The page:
• Neo-Marcionism: Marcion was a gnostic who taught that the Creator spoken of in the Old Testament as the God of Israel was a lesser being who imprisoned souls and soul-stuff within material reality. Jesus came to save us from creation and material reality, and taught us of his Father who was all love who was different from the lesser, evil, Creator active in the OT. The modern form is the general rather nebulous notion that the God of the Old Testament is the mean god who does mean things; the God of Jesus is the good god who loves you and thinks you’re great. Whereas the first two heresies are presently taught by thinkers who write books that are discussed in Adult Forums and such, this one tends to be more cultural than presented as an actual argument. This heresy helps bring Christianity into conformity with MTD by denying the continuity between God the Creator and the God of Abraham, Isaac, and Jacob who was intimately related with human life in its particularity (pt 1, 4), and downplaying the notion that God has some very clear and specific commandments on the ordering of human life an relationships (pt 2).
  • Quasi-Modalistic Tritheism: Modalism is the error where there is one God who operates in three different more-or-less distinct modes; tritheism gives us three different gods. Tritheism has always been an issue with Christians; while there have been a few outbreaks of full-on Modalism in Christian history (I’m thinking of the Fransican Spiritualists here), our greater tendency is to lapse into a functional belief in three different Gods who hang out together a lot. Trinitarianism lapses into the currently fashionable form of tritheism when three specific spheres of the Godhead’s activity become rigidly circumscribed. That is, when we take three legitimate functions performed by the Godhead as a whole and by all three Persons of the Trinity in various ways, and we make them absolute roles, implying an exclusivity: Creator, Redeemer, and Sanctifier (or Sustainer if there’s no sin to be sanctified from…). I don’t think that this heresy ties in as neatly with MTD as the others; this tends to be an issue of linguistics. People who are uncomfortable with the traditional language or who find the classic Trinitarian formula too patriarchal/male-dominated make this move as an acceptable substitute. But—unless very careful catechism is employed to reinforce that all three Persons have, do, and will continue to employ all three functions and that these functions are only part of the Godhead’s full portfolio—tritheism is almost inevitable. I do think this makes us conceive of God and the Godhead only within the context of these three specific activities which does result in making God and the action of God more removed from daily life (pt 4).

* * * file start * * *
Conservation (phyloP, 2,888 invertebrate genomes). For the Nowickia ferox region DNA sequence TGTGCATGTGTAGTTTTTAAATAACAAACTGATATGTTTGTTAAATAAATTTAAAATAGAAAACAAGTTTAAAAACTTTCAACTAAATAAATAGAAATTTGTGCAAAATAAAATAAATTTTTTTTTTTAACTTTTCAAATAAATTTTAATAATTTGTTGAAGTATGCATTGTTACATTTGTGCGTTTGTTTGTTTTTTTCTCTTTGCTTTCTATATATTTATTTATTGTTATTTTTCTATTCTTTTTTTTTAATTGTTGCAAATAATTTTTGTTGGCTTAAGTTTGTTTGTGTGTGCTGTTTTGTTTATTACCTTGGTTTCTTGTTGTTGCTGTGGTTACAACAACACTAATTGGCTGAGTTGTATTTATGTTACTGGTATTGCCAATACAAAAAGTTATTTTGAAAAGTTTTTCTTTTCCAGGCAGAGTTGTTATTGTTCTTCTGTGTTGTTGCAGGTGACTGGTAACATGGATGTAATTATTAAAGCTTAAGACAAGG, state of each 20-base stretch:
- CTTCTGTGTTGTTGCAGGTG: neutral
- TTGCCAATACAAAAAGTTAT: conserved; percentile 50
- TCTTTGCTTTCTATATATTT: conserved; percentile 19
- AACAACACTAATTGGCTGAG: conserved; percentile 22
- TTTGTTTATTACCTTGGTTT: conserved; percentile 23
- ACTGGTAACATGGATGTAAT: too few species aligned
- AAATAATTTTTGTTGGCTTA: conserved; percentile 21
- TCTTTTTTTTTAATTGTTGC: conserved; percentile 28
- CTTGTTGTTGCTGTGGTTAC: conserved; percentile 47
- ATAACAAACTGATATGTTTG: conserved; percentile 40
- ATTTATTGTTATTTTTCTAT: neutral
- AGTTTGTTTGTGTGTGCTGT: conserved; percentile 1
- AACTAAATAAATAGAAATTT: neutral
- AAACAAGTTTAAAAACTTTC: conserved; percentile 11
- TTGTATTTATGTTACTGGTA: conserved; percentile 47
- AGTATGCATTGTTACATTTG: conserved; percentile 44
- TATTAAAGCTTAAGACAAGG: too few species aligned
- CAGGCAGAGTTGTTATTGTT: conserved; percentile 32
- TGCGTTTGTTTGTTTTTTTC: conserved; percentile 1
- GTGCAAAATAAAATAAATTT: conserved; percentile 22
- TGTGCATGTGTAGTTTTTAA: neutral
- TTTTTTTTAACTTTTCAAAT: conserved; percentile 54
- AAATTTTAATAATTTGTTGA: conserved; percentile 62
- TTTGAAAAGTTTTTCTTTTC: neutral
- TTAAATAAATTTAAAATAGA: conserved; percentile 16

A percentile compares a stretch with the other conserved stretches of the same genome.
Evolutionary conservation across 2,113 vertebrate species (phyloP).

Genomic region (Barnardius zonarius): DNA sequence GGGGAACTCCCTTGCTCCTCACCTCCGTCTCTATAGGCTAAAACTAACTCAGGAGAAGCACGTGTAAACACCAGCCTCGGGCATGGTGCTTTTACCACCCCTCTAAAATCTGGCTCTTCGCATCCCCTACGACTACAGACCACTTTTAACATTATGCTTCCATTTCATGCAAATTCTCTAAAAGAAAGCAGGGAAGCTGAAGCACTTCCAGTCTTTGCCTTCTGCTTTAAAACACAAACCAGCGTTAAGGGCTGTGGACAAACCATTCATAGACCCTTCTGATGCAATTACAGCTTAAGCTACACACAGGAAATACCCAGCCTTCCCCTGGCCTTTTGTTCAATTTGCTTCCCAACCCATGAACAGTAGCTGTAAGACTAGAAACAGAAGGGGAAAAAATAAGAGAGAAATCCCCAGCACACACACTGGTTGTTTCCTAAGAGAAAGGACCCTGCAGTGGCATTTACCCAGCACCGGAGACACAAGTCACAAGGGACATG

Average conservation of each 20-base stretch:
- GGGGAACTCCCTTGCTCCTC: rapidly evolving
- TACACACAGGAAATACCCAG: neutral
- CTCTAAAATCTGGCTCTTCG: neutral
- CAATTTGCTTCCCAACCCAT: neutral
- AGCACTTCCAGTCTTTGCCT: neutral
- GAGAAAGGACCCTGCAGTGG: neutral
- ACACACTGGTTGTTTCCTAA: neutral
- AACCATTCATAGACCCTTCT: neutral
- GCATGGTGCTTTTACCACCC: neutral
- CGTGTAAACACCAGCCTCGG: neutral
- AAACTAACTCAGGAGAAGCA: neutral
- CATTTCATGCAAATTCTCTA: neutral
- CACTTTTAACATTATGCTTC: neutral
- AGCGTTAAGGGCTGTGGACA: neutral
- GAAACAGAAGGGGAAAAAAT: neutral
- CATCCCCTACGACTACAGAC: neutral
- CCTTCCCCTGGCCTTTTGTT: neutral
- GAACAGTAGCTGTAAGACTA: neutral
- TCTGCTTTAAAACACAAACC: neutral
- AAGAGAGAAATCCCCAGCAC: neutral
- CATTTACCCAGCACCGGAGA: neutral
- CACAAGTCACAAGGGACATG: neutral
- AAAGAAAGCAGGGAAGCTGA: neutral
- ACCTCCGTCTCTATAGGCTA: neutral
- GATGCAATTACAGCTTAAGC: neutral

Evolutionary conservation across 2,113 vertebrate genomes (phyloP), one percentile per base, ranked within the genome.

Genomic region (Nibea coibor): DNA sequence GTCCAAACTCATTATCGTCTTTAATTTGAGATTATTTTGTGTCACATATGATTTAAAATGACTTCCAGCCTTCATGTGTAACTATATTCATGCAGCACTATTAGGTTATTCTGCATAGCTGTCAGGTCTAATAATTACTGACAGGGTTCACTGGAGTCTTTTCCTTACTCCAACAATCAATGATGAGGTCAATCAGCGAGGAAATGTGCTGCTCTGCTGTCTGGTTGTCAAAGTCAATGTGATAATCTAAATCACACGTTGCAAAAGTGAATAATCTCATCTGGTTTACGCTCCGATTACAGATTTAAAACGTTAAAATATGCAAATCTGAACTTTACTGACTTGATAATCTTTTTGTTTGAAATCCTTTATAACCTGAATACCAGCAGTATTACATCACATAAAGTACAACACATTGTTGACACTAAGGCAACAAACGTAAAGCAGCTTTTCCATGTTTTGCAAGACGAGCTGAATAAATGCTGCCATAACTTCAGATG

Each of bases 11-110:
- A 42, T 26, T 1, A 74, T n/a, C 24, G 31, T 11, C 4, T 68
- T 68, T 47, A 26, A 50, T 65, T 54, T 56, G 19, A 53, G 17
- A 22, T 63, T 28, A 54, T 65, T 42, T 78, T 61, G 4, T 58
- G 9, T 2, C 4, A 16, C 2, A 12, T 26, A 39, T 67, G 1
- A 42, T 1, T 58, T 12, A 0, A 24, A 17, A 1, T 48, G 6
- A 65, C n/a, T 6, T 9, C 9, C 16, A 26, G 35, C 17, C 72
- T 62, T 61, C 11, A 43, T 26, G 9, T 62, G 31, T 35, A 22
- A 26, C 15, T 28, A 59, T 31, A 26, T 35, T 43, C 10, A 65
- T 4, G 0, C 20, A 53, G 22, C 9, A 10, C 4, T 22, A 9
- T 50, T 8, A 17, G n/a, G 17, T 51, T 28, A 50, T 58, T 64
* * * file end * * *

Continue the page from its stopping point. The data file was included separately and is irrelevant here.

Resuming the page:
So—this is my perception of the early 21st century context of American Christianity. This is the context in which a revised prayer book will be received. The next step, then, is to consider how this context will affect how revisions are carried out.


Prayer Book Revision Discussion

For those Episcopalians who don’t pay close attention to General Convention and its doings, I’ll repeat again two key items that were passed there and that the church will be wrestling with in the coming years.

  • 2015-A169: “Requires the Standing Commission on Liturgy and Music (SCLM) to prepare a plan for the comprehensive revision of the current Book of Common Prayer and present that plan to the 79th General Convention.”
  • 2015-D060: “Establish a Process for the Revision of the Hymnal 1982”

Both prayer book and hymnal revision are in the cards and, given the reception of A Great Cloud of Witnesses (“made available” rather than being authorized), I think it’s safe to say that further Calendar revision will also be part of the package.

Prayer book revision was not one of the resolutions that the SCLM sent to Convention. That resolution (as you can see from its high number) was drafted there in committee. The past chair of the SCLM, Dr. Ruth Meyers, dean at CDSP and professor of liturgy before that, is very much in favor of prayer book revision and, I believe, was one of those who spoke in favor of it in committee at General Convention. I think it is fair to say that hers has been one of the stronger voices in favor of revision sooner rather than later. Therefore, it is very significant that she is hosting a forum today at CDSP entitled “Imagining a New Prayer Book: A Forum with the Rev. Dr. Ruth Meyers.” For those who can’t make it to California today, the event will be streamed on the web.

I don’t know what Ruth will talk about today, but my expectation is that she, as one of the key players who will be influencing the formation of the new prayer book, will lay out a vision for what items need to be changed and what items she believes must be addressed. I imagine that she will be offering an agenda for what we on the newly reformed SCLM will be considering this triennium as we seek to put together the plan to present to General Convention.

I have worked with Dr. Meyers on the SCLM for the past three years; I have a great deal of respect for her. There are many areas in which we agree, but there are also a significant number of areas in the fields of liturgy and theology where we disagree.

As a result, this forum is very much worth paying attention to.

I won’t be able to tune in; I’ll be driving the girls to ballet and back during the appointed time. If it is archived, I certainly hope to provide some commentary on it at a later point.